The standard treatment for esophageal carcinoma is esophagectomy. The stomach is most commonly used to reconstruct the alimentary tract for esophageal cancer. Anastomotic leakage (AL) is an important complication following esophageal resection and an important cause of death (1). The incidence of AL ranges from 6.2% to 27% (2-6). In the Chinese population, the intrathoracic AL rate is reported to be 2.8% to 6.6%, whereas the cervical AL rate is 7.9% to 24% (7). AL is also a major cause of perioperative morbidity and mortality. Patients with AL have three times the risk of death as those without AL, and the mortality rate of the former can reach up to 60% (8,9). Unlike cervical anastomosis, initial presentations of AL may include a neck flare-up and redness at the surgical incision with pus, saliva-type fluid, or air discharge from the wound, accompanied by septic signs. Often, the only signs of leakage are increased heart rate, increased body temperature, or bilious drainage from the surgical drain; other times, a leakage is simply radiologically determined without external signs, since it is not uncommon for these leakages to present as mediastinitis without wound discharge. Occasionally, infection can spread to the thorax and generate an infection of the pleural cavity or mediastinitis, if not treated in time (10).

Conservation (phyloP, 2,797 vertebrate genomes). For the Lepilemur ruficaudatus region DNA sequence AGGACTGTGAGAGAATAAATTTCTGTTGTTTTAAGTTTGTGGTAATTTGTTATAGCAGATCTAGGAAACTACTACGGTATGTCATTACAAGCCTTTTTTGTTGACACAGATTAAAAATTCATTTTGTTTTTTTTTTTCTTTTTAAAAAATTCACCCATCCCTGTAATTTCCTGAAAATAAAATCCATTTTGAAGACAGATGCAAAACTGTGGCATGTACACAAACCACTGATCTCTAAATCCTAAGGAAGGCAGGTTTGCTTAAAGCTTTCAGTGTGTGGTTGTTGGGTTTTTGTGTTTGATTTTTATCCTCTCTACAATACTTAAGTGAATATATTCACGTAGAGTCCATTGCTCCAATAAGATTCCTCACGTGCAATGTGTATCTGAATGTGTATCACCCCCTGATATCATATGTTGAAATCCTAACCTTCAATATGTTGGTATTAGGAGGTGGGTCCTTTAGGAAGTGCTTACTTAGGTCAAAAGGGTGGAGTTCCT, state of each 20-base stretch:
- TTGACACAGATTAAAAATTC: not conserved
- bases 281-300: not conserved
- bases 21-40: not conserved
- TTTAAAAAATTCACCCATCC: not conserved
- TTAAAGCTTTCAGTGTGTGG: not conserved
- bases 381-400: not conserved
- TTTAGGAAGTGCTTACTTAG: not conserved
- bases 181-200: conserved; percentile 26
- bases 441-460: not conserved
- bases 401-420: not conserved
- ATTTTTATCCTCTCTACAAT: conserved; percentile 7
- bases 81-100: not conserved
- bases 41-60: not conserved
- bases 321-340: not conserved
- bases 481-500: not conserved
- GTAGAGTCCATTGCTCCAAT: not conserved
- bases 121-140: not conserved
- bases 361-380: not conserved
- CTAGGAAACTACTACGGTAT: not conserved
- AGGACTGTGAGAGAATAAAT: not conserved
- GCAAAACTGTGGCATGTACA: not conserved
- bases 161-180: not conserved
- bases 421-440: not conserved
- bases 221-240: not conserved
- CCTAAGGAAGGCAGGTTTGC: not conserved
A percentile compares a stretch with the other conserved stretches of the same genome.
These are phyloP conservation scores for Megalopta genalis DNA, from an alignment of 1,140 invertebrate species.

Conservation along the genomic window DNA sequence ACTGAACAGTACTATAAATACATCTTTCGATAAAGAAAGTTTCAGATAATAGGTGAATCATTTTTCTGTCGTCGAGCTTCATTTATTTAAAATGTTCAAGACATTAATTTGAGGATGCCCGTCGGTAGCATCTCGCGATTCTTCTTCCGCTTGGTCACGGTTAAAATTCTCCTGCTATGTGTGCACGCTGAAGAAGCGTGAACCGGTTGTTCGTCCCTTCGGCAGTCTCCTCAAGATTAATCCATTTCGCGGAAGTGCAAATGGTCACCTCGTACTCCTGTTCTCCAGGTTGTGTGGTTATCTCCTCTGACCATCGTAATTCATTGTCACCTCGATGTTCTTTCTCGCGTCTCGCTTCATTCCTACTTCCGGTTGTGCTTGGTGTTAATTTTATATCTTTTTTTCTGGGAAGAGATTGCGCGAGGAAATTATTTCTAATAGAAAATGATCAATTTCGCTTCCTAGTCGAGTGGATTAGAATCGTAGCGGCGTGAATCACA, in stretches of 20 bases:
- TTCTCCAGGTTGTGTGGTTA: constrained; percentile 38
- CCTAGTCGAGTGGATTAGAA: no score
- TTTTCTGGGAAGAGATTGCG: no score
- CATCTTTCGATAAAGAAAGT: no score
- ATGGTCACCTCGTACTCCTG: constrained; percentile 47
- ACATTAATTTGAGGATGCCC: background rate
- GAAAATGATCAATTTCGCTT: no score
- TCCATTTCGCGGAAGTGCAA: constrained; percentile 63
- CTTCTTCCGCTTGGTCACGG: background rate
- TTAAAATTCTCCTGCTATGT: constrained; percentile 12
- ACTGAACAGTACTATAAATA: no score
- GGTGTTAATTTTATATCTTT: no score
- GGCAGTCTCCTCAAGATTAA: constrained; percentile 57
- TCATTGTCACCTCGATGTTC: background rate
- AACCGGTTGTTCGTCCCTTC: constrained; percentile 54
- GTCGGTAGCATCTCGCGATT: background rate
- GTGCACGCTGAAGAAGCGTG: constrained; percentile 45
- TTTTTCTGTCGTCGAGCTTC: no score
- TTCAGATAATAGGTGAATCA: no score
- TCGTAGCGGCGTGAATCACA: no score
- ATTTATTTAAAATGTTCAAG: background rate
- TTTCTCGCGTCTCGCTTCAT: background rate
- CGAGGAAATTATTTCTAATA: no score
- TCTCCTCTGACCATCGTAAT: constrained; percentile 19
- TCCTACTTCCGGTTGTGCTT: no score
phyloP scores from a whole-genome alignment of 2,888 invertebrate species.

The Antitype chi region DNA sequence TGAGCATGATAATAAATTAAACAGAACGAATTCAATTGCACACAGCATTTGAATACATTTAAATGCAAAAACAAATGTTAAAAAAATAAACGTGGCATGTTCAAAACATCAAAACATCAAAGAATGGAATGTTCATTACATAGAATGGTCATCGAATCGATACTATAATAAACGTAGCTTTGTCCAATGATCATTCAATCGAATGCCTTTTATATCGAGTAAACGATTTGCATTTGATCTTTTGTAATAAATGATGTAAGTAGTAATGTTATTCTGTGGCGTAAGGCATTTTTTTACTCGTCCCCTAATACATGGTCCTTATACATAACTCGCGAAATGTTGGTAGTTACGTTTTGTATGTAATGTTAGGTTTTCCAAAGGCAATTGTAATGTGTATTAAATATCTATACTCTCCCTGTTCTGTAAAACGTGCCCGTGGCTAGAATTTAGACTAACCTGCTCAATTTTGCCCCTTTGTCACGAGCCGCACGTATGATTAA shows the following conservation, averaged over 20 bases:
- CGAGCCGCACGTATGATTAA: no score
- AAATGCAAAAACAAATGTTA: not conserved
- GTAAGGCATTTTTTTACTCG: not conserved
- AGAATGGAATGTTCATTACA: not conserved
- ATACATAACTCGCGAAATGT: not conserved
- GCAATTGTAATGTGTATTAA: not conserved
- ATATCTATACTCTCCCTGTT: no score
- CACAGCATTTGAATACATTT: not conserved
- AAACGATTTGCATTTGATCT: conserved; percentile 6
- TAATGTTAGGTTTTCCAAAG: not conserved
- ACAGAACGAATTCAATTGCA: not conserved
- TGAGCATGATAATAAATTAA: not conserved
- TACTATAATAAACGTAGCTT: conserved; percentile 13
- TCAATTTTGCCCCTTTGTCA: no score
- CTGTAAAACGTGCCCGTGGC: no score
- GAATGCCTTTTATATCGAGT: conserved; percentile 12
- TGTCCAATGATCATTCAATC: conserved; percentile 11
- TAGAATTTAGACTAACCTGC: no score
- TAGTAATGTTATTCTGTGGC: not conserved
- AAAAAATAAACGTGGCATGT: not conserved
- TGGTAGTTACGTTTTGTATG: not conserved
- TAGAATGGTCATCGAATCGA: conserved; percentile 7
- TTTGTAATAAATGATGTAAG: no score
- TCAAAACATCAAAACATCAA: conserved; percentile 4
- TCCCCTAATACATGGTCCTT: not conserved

The gastric conduit is commonly used for reconstruction as a substitute with sufficient length after esophageal anastomosis. According to related studies, the risk factors of anastomotic leakage after esophagectomy include older age, ischemia of the gastric conduit, malnutrition, renal insufficiency, diabetes, high body mass index and surgical approach (5,11,12). Three studies considered that poor tissue perfusion is a major cause of anastomotic leakage (13-15). In this study, we aimed to explore the influence of gastric conduit length on AL. The gastric conduit length without tension, reflecting the initial length, was measured before the gastric conduit was pulled up to the neck during surgery, and the thorax length, which starts from the xiphoid and ends at the sternal notch, was measured before surgery. An index that indicated the tension of the gastric conduit was then constructed by dividing the gastric conduit length (i.e., the initial flaccid gastric conduit length minus the redundant portion length) by the thorax length, and we speculated that this tension was a major cause of AL. We present the following article in accordance with the MDAR reporting checklist (available at http://dx.doi.org/10.21037/atm-20-6082).